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What the embattled NEH does for education: a case in point

The National Endowment for the Arts and the National Endowment for the Humanities are endangered by impending Congressional budget cuts. Few people know what these agencies do – which is to say, it’s little appreciated how vitally they contribute to American lives, and how disproportionate their contributions are in relation to their very modest budgets.
A pair of events in eastern Pennsylvania earlier this week are a case in point. For Black History Month, two elementary schools in semi-rural communities not far from Philadelphia – North Coventry (Pottstown) and East Vincent (Spring City) – hosted programs on Dvorak and “slave songs.” The participating student orchestra numbered 70 players, grades 4 through 6. The participating student chorus numbered 60 singers, also grades 4 through 6. In each school, the audience (in the gymnasium) numbered 375 students, grades 3 through 6. Many parents also attended.
The featured soloist was Kevin Deas, an internationally prominent African-American bass-baritone who regularly appears with our major orchestras. Kevin is both an exceptional artist and an exceptional human being; he was eager to take part for a nominal fee.
The program began (without a word said) with Kevin, from the back of the gym, singing “Sinner, Don’t Let This Harvest Past.” He slowly paced forward, passing alongside hundreds of transfixed children seated on the floor. Subsequently, he sang “Deep River,” “Goin’ Home,” and Stephen Foster’s “Old Folks at Home” (in Dvorak’s arrangement for baritone, orchestra, and chorus) with the student musicians.
The hour-long program, which I hosted, also included discussion of Dvorak and his African-American assistant Harry Burleigh. Burleigh (like Foster, a Pennsylvania native) acquired “slave songs” from his blind grandfather. He sang them frequently for Dvorak. It was partly Dvorak who inspired Burleigh to turn them into concert songs which he famously sang (becoming a model for Marian Anderson and Paul Robeson).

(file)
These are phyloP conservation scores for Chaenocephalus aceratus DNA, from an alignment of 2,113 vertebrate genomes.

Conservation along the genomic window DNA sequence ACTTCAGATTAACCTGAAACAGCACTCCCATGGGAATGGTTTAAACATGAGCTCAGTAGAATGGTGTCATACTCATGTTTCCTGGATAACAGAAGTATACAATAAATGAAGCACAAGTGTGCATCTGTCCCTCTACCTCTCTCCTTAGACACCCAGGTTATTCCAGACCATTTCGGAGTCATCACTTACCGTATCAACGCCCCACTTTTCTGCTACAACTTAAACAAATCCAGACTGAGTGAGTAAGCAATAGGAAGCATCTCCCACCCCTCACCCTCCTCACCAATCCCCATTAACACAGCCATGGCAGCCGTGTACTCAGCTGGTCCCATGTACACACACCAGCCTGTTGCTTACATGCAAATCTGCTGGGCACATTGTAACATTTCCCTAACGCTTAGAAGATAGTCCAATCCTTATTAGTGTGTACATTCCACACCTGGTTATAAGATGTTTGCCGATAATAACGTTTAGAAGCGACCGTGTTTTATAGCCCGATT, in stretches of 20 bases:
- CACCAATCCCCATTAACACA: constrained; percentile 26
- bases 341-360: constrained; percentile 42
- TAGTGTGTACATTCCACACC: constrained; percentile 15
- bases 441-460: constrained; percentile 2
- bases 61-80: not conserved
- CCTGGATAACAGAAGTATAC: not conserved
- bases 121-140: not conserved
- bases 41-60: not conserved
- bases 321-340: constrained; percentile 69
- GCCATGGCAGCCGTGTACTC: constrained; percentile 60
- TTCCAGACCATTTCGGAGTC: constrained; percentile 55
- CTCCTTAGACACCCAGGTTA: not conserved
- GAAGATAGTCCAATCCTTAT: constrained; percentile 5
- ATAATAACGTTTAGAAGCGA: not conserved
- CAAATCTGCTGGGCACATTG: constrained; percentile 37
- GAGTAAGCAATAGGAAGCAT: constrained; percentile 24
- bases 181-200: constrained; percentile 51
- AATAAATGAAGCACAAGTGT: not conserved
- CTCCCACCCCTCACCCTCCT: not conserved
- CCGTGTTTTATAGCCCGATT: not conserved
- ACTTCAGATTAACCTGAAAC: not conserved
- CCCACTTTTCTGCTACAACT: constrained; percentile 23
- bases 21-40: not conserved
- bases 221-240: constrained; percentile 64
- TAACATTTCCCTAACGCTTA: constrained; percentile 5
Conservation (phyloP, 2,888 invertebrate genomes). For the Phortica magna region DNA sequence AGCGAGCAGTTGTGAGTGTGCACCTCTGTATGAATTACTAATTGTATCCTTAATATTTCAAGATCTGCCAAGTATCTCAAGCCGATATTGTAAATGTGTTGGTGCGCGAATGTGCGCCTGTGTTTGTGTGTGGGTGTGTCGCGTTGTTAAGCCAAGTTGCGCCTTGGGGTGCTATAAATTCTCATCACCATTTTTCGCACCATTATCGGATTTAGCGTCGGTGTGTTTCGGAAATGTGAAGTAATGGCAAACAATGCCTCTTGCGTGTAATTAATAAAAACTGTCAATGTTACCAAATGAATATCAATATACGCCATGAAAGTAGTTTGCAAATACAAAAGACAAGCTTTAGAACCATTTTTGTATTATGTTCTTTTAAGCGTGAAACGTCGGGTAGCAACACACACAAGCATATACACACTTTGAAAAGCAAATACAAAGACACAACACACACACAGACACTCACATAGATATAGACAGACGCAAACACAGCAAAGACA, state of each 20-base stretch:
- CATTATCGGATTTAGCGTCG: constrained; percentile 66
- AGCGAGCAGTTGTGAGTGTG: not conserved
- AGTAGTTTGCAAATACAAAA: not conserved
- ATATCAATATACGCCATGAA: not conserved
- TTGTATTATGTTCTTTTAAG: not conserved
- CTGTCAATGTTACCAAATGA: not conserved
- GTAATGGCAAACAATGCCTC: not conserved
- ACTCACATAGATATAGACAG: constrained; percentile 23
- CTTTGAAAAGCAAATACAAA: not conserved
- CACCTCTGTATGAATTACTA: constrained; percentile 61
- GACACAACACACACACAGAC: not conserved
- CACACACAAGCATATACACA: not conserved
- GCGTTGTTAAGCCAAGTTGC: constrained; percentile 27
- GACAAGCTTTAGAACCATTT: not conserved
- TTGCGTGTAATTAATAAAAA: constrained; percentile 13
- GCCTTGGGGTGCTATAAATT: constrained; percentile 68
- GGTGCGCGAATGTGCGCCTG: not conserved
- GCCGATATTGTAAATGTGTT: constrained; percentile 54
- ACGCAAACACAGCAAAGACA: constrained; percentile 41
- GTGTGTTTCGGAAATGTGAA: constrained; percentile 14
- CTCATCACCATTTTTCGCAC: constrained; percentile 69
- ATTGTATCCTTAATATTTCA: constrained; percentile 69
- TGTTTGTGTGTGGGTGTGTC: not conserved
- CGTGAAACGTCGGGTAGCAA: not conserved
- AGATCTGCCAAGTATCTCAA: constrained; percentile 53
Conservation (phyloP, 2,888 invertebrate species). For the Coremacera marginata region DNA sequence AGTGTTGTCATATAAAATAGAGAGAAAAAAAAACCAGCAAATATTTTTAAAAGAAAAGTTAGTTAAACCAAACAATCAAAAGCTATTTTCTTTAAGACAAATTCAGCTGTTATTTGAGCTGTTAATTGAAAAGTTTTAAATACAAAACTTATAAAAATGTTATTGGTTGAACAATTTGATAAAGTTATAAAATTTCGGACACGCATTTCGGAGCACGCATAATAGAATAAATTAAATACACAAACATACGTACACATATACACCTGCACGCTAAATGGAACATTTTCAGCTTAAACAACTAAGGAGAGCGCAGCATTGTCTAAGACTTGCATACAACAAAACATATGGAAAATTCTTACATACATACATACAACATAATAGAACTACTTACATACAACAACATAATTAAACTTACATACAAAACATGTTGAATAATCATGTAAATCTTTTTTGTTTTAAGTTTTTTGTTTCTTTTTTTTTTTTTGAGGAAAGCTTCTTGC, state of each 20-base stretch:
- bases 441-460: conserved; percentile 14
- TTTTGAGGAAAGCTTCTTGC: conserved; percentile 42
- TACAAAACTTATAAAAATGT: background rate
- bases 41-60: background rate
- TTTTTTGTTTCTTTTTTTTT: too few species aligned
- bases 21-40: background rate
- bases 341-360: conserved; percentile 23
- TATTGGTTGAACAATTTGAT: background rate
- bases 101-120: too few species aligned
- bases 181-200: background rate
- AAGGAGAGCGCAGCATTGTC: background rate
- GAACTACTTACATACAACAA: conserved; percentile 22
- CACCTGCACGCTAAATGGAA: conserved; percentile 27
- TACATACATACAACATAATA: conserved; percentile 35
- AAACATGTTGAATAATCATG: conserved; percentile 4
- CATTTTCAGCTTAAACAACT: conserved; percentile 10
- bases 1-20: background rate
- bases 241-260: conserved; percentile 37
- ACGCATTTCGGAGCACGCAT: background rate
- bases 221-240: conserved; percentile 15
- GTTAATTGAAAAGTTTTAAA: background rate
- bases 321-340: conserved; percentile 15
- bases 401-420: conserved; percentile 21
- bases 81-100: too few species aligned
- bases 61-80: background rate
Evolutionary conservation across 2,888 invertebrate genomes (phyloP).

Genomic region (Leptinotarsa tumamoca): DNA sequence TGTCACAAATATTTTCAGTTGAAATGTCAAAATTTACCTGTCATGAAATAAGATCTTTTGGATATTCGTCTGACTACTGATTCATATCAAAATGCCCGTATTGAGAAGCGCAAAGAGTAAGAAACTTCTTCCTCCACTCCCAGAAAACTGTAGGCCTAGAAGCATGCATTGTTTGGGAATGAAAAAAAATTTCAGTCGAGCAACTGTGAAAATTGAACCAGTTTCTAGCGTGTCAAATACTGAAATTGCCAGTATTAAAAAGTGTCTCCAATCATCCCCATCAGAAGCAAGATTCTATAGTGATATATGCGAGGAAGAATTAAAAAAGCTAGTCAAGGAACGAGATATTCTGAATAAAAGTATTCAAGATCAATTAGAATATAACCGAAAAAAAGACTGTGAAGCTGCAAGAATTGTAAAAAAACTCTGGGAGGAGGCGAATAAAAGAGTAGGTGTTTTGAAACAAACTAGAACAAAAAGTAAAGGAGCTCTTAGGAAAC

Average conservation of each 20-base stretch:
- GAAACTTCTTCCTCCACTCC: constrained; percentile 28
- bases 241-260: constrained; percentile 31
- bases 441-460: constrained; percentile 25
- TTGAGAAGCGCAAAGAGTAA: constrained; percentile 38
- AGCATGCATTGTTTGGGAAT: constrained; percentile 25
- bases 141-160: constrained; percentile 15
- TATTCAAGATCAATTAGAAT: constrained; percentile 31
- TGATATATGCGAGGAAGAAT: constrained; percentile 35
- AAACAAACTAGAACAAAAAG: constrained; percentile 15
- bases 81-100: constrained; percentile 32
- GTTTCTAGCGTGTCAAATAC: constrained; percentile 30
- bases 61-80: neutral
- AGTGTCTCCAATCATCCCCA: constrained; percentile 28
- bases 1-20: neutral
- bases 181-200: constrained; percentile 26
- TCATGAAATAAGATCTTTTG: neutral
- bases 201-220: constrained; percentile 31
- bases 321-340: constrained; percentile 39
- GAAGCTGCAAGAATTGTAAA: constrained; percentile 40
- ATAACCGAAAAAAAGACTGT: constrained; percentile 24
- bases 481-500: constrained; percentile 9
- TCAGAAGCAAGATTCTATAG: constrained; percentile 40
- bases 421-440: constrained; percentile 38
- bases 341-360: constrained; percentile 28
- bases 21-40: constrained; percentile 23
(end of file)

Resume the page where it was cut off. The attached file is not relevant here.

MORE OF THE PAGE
Kevin sang “Swing Low” and “Wade in the Water” in Burleigh’s arrangements. He talked about the message of the spirituals. He shared his own experiences as a black concert artist. We also heard a recording of Burleigh himself singing “Go Down, Moses” in 1919.
An epiphany of sorts (for me) was moving from Kevin’s loamy baritone in “Goin’ Home” to the 60 earnest, piping voices assigned the second verse:
Morning star lights the way
Restless dream all done
Shadows gone, break of day
Real life just begun
The 130 student musicians radiated pride and excitement. Their teacher, Cliff Hall, had prepared them for many months. Cliff was a participant in last summer’s “Dvorak and America” NEH Teacher-Training Institute, hosted by the Pittsburgh Symphony. Each of the teachers (grades 3 to 12) that we trained during the three-week institute created a project. This week’s concerts comprised Cliff’s project. It could not have taken place without an NEH. Cliff himself writes: “The performances have started a dialogue in the community — ranging from parents waiting to pick up their children, to the comments section in area newspapers. Here is the true value of supporting the Humanities – we are both stimulated and informed; we acquire a platform to develop new attitudes and perspectives about our society.”
Janice Houck, a local professional photographer, snapped these images.
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